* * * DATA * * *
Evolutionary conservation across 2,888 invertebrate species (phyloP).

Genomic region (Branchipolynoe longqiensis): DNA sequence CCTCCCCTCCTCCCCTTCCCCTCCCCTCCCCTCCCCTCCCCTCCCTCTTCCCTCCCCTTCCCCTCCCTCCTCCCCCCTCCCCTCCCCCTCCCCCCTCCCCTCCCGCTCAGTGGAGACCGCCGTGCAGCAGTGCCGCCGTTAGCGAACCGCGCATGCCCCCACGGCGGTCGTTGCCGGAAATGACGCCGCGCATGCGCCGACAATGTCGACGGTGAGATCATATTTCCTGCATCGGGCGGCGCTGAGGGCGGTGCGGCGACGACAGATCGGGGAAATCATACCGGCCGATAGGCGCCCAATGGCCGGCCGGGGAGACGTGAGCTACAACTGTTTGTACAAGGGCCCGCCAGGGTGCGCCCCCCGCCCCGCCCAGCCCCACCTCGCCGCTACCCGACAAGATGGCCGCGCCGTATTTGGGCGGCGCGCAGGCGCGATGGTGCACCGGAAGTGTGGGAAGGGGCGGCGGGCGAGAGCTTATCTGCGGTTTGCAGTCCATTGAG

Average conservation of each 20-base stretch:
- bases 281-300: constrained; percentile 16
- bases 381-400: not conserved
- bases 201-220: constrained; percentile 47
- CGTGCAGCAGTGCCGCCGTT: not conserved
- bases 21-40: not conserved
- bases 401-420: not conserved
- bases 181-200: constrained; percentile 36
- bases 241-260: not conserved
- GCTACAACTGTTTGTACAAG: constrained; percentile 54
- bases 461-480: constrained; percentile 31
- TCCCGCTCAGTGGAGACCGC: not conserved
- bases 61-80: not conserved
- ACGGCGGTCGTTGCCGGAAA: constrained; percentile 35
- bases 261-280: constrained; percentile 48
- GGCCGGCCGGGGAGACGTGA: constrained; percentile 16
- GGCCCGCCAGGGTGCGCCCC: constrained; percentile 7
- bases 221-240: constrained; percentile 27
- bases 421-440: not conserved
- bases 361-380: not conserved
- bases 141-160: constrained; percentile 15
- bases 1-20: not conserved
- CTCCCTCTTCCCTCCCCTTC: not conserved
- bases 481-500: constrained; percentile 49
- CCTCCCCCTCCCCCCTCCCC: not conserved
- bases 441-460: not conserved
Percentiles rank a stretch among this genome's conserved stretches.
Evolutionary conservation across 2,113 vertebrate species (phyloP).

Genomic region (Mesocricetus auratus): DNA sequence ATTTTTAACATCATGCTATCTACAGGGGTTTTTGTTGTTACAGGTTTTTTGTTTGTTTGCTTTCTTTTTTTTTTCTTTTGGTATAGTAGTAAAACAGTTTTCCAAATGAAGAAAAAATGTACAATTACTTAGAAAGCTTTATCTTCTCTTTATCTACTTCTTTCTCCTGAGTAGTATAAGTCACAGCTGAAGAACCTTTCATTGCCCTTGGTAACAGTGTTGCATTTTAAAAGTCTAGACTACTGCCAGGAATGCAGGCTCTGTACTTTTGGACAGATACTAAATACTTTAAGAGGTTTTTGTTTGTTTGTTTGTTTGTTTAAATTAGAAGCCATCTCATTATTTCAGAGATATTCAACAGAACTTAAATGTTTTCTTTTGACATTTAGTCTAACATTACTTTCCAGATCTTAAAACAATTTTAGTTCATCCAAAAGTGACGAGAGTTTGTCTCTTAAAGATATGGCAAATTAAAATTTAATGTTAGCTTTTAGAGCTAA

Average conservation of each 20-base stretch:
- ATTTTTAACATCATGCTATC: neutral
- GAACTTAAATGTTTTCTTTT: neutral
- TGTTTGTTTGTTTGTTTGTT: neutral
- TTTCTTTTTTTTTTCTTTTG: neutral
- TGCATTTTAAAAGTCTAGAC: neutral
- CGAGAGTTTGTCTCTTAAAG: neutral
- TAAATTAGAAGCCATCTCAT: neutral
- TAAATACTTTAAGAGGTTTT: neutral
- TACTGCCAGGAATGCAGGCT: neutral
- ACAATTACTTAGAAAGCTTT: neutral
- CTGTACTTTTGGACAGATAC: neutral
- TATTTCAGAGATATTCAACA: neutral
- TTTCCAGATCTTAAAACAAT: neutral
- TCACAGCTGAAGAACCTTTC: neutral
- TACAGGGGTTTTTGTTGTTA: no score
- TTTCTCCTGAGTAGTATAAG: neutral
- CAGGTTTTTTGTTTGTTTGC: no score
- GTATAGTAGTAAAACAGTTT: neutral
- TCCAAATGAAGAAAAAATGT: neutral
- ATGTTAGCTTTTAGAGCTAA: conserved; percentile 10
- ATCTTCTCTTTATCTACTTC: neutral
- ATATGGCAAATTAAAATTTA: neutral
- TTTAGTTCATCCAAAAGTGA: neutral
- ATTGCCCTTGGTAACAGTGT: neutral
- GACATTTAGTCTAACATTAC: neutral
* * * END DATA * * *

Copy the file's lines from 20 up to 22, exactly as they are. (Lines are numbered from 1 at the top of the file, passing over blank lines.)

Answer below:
- bases 221-240: constrained; percentile 27
- bases 421-440: not conserved
- bases 361-380: not conserved